Book Review: Romanov

I received an advance copy in exchange for my honest opinion & review

Original Title: Romanov

ISBN: 078521724X (ISBN13: 9780785217244)

Hardcover, 337 pages

Published May 7th 2019

View on Goodreads

I always had a secret love for the stories of Grand Duchess Anastasia Nikolaevna. She was the only survivor of the royal family during World War I but it was later “proven” that she was executed with the rest of her family. The reason I also requested this book was because of the cover, it’s just so beautiful.

The author did a great job of bringing the history of the family into this book but she should have explained more the history of the Revolution since many aren’t familiar with the royal family in a prologue. I love how Nadine intertwines magic into her story while not making it the focal point but rather focusing on romance and hardship.

I love the character development of “Nastya”, from a mischief child to a forgiving woman. She was so loyal to her family that she would put her own opinion aside and think positively. I’ve never cried so hard for the treason that she receives. BUT Zash was the most “character development” I’ve read in a long time and I would love to see a POV of his story.

“I opened my mouth to protest. How I loved protesting.”

Even though the storyline was from the POV of Nastya, you could feel the humanity of every character. The Bolsheviks are trying to survive by just doing their jobs, Zash’s personality and his reasons, the family’s hope and dreams, and even the villain’s understanding at the end.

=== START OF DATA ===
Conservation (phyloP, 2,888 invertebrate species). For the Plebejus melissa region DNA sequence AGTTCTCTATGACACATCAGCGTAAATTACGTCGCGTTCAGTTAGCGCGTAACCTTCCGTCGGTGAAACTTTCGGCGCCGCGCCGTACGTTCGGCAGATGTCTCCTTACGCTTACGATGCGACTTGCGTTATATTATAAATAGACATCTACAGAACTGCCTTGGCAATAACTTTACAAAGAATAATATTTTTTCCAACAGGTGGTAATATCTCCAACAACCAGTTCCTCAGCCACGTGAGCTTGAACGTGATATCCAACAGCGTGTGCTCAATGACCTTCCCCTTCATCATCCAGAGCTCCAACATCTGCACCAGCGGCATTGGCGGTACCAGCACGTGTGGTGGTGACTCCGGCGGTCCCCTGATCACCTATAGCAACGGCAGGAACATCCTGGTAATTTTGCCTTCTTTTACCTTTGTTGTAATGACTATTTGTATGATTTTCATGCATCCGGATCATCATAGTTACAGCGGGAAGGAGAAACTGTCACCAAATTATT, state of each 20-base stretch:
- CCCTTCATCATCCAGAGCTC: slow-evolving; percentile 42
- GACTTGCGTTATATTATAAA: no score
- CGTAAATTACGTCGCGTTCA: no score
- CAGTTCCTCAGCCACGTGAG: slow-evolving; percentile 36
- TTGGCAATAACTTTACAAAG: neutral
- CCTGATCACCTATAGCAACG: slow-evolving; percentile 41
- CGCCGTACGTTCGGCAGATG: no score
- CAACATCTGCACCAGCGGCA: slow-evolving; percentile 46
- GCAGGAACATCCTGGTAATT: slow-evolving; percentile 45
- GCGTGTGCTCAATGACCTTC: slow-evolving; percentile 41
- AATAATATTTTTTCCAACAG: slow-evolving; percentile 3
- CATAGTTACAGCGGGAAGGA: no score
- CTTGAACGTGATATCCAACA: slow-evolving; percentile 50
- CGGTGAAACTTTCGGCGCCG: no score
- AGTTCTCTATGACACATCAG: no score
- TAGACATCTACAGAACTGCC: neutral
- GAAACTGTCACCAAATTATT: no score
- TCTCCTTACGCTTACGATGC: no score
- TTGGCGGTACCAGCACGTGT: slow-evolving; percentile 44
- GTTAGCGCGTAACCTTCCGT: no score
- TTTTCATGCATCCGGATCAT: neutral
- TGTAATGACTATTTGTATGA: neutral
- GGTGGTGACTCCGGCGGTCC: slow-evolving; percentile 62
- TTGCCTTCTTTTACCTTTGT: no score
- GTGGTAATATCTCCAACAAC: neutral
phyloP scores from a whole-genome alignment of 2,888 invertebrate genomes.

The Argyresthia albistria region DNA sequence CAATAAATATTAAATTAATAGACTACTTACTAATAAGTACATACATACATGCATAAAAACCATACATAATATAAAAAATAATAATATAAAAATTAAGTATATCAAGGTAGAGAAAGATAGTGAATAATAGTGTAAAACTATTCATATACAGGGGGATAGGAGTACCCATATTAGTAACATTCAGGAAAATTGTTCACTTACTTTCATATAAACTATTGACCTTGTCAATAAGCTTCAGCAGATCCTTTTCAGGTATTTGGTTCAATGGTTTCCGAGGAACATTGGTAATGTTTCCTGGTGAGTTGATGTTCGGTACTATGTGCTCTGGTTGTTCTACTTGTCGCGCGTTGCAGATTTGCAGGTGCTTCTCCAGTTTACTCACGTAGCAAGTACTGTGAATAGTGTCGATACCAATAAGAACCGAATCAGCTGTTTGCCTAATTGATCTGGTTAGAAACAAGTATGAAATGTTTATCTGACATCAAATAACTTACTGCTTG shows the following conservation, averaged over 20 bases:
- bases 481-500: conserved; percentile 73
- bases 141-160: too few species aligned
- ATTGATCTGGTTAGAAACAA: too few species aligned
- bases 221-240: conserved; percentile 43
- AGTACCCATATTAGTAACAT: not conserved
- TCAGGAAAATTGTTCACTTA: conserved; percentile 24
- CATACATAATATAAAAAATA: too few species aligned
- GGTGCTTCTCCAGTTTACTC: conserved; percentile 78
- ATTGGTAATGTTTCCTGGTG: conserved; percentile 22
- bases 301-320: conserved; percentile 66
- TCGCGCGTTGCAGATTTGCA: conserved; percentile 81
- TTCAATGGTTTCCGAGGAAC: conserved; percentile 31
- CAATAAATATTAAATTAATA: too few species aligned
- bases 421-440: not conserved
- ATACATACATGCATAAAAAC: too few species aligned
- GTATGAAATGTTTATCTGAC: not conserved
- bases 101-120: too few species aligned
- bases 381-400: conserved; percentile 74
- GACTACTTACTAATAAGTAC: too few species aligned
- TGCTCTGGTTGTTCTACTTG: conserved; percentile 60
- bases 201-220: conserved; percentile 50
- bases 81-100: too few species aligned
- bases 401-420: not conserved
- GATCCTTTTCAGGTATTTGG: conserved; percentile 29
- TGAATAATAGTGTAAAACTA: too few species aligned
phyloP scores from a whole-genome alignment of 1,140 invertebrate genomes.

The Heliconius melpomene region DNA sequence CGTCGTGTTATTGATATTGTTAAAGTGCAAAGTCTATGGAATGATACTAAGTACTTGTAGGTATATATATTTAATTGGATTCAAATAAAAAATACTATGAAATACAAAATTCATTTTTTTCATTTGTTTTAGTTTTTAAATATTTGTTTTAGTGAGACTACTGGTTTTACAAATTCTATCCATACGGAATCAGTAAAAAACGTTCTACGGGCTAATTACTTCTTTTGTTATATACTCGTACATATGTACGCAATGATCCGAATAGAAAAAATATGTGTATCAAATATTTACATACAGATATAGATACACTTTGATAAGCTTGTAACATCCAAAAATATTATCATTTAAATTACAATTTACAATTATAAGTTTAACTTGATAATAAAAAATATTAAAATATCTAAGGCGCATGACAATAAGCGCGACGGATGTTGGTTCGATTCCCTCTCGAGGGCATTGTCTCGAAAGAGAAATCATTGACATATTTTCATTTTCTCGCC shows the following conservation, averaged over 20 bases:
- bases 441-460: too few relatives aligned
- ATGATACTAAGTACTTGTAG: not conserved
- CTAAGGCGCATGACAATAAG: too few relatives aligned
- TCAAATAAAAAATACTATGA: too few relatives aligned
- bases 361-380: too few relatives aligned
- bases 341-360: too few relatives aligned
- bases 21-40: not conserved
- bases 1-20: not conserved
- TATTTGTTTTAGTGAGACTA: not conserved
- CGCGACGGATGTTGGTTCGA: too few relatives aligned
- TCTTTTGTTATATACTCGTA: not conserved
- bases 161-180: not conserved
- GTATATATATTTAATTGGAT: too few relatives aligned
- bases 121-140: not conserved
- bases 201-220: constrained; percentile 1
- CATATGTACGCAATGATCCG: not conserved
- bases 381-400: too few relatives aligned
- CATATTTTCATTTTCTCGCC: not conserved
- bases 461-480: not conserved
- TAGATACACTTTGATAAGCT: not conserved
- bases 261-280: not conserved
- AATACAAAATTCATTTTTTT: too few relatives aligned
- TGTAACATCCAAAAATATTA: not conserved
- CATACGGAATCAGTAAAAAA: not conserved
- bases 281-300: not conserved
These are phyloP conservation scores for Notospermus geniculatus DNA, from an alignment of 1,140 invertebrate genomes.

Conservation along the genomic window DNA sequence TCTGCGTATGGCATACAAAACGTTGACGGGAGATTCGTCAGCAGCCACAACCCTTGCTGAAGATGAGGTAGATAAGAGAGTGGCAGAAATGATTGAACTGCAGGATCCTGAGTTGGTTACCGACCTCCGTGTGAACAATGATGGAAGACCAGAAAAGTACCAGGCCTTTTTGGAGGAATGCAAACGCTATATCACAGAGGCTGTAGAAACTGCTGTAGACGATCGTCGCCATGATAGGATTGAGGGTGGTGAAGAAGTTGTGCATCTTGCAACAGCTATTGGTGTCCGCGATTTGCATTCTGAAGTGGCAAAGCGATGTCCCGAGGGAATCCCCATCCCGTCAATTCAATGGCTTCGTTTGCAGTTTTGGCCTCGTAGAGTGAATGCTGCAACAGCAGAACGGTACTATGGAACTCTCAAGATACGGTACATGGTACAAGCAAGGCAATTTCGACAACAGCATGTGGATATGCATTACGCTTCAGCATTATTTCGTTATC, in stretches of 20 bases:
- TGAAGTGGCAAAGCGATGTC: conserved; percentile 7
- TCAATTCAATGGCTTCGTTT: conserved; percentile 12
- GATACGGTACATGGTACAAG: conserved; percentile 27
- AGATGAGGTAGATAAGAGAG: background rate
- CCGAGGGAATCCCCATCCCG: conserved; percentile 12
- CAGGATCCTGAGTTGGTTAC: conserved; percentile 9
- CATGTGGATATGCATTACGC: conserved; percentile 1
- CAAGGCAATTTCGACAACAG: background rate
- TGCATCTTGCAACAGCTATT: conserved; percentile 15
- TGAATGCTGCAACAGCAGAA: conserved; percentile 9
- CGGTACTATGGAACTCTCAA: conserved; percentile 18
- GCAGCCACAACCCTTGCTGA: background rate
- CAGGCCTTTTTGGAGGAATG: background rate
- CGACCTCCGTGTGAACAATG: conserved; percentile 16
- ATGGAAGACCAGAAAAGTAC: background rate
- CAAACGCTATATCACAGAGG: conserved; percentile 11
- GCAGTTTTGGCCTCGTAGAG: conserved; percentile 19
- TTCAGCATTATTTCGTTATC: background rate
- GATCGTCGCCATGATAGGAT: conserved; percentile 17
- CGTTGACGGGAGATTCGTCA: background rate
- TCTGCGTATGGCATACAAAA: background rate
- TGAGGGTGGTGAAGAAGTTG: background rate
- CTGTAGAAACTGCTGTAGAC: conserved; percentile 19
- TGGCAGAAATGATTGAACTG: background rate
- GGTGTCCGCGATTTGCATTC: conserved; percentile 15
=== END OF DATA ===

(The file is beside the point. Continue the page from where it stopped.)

I would say one thing that I disliked was the concept of the magic… I was just unsettled. I’m not sure if it needed more plot development or simply more explaining throughout the book. Why was the doll magic so easy to use… I would have loved to know how all the magic worked.

“Because I have a story I was meant to live. And not even you can unwrite it.”

Overall this book gets a full-mark review. I’ve read this book in two days and couldn’t put it down unless I had to. I believe this novel should stay a standalone but have a POV of Zash’s life story from his childhood, the Bolsheviks upbringing, the guarding of the royal family, and what happened afterward (sorry no spoilers).


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